A Bad Apple?
Apple has either been a pariah on the American taxpayer or a savvy corporate entity. In case you didn’t watch the congressional testimony (tornados were destroying parts of Oklahoma that day so you may have missed it), Apple has been avoiding paying tens of billions of dollars in taxes by off- shoring many of its operations. That infuriated Congress.
Well, it infuriated the Democrats on the panel, as their supporters expect them to beat up on businesses: The more successful the business, the bigger the beating. The Republicans were in a bit of a pickle. They wanted to look pro-business, but only pro-tax-paying business. So they fell over themselves thanking Apple for what they do and then bashing them for not paying more taxes. Ultimately, they ended up blaming the tax code, not the company.
Now, when it comes to how to tax off-shore operations of domestic firms, I am no expert. But I’m betting that Apple 1) has hired plenty of experts, and 2) gets audited every year. From what I’ve read, it sounds like they may have found a loophole in tax codes of multiple countries allowing them to pay no taxes on a lot of their income. Whether it is truly a loophole, I’ll let the tax courts decide (I have a hard time depending on Congress to decide anything).
For the moment let us assume, as Apple contends, that the practice is legal. If that is the case, good for them. Last I heard it’s smart for a company or individual to keep taxes low. Goodness knows that if I found such a loophole that 1) my tax experts thought was legal, and 2) saved me money, I would be a fool to ignore it. And if a company that I invest in ever decided to pay more taxes than they needed to just because it “seemed right,” I’d have to rethink my investment.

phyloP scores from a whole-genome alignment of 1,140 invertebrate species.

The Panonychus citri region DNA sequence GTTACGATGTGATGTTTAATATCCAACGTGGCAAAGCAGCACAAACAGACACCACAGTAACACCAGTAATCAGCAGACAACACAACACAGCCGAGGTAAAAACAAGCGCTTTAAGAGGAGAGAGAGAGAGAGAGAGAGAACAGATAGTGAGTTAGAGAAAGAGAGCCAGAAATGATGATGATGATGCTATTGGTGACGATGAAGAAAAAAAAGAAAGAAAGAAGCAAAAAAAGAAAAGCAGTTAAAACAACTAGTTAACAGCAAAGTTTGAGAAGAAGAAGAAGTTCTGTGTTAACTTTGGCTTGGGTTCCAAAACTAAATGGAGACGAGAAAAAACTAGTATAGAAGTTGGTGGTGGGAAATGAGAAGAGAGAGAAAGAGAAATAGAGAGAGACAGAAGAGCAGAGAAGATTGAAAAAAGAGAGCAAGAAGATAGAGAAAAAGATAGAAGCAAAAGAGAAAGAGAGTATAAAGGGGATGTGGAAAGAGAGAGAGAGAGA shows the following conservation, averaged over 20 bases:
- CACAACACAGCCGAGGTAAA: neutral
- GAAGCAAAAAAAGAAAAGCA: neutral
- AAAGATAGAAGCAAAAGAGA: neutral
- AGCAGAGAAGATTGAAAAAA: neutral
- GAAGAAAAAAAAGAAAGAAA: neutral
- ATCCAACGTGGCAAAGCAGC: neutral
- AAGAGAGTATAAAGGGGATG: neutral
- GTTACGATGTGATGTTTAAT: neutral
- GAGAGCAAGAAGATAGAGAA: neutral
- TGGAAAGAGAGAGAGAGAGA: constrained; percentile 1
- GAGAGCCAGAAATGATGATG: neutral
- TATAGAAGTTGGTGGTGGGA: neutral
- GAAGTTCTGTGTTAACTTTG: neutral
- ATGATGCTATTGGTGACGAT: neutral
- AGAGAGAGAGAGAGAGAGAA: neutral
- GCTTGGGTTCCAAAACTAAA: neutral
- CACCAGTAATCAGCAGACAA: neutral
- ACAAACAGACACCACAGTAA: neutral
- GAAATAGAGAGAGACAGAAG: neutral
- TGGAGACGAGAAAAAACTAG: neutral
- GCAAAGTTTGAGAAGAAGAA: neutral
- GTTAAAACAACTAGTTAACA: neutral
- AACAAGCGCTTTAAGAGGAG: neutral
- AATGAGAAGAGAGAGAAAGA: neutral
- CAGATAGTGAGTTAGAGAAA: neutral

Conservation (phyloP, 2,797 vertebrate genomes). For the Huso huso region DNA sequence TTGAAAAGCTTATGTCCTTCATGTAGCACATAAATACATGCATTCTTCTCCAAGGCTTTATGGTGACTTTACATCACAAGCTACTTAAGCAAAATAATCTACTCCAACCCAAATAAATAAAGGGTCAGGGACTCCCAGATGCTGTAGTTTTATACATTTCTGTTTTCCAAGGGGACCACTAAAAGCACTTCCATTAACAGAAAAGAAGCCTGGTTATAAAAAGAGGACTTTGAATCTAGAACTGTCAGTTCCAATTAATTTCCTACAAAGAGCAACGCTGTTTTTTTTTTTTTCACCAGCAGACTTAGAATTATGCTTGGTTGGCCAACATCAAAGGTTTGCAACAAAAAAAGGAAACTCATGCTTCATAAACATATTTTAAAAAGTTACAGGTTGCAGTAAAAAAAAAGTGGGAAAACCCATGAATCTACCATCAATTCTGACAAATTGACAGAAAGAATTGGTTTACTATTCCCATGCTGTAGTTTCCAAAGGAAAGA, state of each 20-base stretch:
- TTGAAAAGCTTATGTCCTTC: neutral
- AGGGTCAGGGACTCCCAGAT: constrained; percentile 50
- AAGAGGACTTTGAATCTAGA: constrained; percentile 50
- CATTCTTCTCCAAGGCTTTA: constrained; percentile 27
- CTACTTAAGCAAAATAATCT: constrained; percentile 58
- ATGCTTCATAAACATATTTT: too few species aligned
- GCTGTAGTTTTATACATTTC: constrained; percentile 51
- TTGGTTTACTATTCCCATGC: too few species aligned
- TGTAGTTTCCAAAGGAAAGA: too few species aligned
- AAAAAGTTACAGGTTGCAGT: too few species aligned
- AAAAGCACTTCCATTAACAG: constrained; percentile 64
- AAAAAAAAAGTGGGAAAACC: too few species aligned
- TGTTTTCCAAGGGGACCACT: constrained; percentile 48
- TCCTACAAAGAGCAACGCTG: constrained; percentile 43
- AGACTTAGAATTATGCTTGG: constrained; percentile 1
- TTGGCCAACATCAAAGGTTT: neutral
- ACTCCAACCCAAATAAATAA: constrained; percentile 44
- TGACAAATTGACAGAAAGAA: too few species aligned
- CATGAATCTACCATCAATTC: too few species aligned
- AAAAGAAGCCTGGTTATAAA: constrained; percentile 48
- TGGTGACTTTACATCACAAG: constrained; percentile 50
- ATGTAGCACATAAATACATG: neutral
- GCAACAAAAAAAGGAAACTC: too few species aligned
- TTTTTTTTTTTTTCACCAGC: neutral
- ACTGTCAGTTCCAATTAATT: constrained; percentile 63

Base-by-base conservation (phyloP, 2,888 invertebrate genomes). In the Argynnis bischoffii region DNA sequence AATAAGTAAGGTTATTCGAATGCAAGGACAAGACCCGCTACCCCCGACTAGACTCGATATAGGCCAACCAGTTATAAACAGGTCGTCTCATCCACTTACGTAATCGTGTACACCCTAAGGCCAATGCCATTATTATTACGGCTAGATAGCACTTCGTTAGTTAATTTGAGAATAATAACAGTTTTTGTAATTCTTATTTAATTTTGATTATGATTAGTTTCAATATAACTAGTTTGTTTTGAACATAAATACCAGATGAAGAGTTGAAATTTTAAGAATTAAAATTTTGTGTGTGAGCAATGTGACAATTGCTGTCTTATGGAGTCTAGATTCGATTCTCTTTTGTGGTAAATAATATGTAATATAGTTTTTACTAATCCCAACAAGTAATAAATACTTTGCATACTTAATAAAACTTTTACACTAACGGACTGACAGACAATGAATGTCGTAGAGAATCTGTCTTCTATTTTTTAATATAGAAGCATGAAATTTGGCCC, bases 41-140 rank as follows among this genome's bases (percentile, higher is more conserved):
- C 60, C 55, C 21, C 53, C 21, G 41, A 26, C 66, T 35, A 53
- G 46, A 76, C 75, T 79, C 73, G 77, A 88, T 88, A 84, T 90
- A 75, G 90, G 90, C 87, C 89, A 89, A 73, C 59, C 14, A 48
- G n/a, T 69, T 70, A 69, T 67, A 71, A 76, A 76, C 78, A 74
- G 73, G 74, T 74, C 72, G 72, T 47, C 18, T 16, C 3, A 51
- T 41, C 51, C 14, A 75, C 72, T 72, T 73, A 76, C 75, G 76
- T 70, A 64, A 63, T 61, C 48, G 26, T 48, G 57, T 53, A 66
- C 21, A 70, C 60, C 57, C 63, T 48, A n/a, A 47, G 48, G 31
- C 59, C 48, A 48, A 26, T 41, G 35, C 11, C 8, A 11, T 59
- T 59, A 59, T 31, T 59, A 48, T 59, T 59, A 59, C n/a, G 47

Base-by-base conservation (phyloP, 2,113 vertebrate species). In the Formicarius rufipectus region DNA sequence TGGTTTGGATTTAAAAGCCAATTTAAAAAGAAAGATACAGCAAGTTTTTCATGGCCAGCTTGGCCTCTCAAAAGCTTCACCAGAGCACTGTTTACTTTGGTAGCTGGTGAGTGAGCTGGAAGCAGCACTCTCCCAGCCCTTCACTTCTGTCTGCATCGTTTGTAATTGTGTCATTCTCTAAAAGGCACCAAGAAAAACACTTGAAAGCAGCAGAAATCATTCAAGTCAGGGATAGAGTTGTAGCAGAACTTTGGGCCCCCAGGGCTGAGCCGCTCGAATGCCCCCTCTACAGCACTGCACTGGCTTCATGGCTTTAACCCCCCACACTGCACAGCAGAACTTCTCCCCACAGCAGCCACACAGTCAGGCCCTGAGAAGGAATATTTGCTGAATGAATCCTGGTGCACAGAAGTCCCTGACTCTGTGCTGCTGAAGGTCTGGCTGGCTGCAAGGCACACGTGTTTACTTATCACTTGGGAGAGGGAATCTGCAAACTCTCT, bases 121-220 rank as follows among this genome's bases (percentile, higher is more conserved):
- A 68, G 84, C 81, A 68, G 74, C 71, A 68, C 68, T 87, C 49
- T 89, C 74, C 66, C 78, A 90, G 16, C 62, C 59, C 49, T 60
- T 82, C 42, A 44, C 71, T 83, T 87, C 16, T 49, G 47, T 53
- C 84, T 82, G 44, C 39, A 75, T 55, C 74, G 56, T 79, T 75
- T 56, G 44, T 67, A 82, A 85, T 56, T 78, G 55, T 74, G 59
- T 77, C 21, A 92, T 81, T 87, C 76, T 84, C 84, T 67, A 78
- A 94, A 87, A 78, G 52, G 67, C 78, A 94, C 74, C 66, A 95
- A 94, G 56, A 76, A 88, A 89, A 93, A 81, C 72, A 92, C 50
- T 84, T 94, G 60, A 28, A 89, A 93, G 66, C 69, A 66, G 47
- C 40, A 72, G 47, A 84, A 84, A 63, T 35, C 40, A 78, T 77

I agree that it is ludicrous that a company like Apple can get away with paying no taxes on some of their income. But I don’t blame them. I blame whomever wrote the rules that allowed that to happen. They called what Apple did “gimmickry” in the hearing. I completely agree. It’s time for the legal use of gimmickry to end. In order to do that you must change the laws.
In fact, the tax laws are keeping Apple from bringing the cash it has overseas back to the United States. It’s a sizeable amount…over $100 billion (yes, that’s a “b”). But to bring the money “home” they would have to pay domestic taxes on it. If the rate was low enough, that’s exactly what they’d do. But the tax burden is so large that when Apple needed $17 billion to spend here, it was more cost effective to borrow the money rather than cashing out one of their foreign accounts.
Hopefully both sides of the aisle can agree to fix the problem, though I’m not holding my breath.
This article was published under the title "A bad Apple, or just bad tax law?" in the Wichita Falls Times Record News on July 16, 2013.